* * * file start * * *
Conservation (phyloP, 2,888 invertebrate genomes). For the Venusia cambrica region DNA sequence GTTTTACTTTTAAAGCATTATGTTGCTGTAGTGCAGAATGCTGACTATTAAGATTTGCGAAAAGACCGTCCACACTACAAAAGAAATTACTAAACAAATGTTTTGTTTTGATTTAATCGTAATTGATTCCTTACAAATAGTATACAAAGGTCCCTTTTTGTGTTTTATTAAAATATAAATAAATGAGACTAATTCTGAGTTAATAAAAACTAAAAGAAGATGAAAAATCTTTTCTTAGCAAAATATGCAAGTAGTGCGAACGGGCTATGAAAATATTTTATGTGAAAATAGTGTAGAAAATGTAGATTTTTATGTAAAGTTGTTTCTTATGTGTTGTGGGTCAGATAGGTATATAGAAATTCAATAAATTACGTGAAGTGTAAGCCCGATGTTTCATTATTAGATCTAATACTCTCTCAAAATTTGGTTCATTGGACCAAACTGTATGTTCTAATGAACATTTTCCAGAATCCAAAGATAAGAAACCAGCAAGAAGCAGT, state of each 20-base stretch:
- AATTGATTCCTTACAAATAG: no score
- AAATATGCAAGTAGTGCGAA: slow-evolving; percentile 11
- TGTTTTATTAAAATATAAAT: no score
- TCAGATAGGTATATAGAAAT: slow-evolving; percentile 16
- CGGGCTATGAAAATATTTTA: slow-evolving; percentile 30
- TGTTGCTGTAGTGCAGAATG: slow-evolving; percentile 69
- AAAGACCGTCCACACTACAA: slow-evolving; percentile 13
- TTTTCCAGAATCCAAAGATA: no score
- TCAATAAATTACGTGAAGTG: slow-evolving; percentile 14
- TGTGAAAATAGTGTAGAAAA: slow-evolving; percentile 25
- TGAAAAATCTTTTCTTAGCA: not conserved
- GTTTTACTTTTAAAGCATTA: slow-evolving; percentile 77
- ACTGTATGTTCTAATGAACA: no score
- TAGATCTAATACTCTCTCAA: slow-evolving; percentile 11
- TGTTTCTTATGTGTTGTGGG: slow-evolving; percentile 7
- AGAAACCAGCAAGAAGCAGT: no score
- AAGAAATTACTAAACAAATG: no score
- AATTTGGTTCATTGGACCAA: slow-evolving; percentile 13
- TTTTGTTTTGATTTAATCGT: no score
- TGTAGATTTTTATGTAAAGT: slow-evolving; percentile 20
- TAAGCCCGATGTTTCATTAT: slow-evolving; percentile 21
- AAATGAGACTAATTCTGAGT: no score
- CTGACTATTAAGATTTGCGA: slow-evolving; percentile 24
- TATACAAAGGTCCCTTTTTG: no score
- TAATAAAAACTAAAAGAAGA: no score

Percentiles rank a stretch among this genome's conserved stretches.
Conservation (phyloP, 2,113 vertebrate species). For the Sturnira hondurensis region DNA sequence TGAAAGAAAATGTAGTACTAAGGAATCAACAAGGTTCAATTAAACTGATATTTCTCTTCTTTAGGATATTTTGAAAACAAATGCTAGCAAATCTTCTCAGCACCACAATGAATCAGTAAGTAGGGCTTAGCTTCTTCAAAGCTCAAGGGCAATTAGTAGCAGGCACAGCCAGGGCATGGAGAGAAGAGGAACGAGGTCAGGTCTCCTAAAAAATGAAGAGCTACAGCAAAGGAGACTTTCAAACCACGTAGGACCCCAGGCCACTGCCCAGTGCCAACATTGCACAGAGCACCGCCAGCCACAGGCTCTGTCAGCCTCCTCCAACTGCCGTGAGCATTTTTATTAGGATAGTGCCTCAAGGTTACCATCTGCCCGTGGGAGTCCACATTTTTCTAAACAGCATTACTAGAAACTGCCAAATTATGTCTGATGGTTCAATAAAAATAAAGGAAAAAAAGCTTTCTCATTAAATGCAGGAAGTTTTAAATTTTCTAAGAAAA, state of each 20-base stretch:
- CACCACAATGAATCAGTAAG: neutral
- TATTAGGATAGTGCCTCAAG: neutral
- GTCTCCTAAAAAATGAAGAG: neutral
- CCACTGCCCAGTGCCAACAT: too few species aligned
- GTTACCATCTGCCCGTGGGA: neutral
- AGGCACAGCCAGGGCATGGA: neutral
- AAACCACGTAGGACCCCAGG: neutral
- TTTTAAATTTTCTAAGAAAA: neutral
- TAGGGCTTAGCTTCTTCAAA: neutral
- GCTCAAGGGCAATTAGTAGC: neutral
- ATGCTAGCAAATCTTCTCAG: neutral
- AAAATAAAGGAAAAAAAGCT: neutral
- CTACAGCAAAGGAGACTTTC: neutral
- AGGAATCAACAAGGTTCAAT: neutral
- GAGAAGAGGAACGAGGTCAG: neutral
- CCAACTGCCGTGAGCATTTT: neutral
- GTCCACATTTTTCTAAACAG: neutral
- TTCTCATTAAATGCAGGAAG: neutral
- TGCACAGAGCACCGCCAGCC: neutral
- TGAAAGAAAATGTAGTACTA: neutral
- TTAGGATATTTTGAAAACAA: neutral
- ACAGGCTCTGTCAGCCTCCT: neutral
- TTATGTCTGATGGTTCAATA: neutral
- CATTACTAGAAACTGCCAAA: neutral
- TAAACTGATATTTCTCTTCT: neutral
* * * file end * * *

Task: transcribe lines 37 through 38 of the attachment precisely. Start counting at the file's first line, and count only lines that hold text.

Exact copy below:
- TAGGGCTTAGCTTCTTCAAA: neutral
- GCTCAAGGGCAATTAGTAGC: neutral